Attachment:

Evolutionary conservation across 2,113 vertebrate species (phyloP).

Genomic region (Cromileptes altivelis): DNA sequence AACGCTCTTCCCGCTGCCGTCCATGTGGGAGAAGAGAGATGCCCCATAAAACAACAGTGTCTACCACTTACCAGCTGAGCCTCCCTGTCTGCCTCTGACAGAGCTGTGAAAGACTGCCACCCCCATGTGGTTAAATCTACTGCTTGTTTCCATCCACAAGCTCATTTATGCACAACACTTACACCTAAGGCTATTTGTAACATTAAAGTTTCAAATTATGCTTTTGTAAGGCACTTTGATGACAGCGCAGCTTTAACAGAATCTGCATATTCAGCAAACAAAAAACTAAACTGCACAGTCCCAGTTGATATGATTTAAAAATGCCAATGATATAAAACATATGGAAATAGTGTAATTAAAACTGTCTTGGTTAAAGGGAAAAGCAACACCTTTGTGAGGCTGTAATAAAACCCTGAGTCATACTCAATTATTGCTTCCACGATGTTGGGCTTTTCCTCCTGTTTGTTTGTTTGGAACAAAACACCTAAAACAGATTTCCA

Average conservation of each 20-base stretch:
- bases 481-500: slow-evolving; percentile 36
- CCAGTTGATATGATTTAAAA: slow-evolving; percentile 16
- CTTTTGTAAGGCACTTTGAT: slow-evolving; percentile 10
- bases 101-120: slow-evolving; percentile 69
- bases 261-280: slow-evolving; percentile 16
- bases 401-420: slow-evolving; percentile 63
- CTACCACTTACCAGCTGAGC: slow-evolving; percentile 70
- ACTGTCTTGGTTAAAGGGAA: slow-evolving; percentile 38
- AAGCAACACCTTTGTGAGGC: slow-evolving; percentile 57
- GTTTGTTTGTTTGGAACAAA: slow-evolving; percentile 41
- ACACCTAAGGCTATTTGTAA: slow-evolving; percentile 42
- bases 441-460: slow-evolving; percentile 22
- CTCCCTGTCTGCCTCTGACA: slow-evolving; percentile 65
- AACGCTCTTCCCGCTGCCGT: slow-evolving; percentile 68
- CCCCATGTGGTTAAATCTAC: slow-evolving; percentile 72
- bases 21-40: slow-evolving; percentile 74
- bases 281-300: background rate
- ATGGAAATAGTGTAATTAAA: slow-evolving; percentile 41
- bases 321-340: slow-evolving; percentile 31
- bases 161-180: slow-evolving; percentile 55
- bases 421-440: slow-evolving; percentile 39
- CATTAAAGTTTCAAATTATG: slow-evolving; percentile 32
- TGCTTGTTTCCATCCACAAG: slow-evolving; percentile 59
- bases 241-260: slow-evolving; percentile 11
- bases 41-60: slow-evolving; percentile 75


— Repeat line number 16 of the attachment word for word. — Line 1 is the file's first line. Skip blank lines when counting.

- CTCCCTGTCTGCCTCTGACA: slow-evolving; percentile 65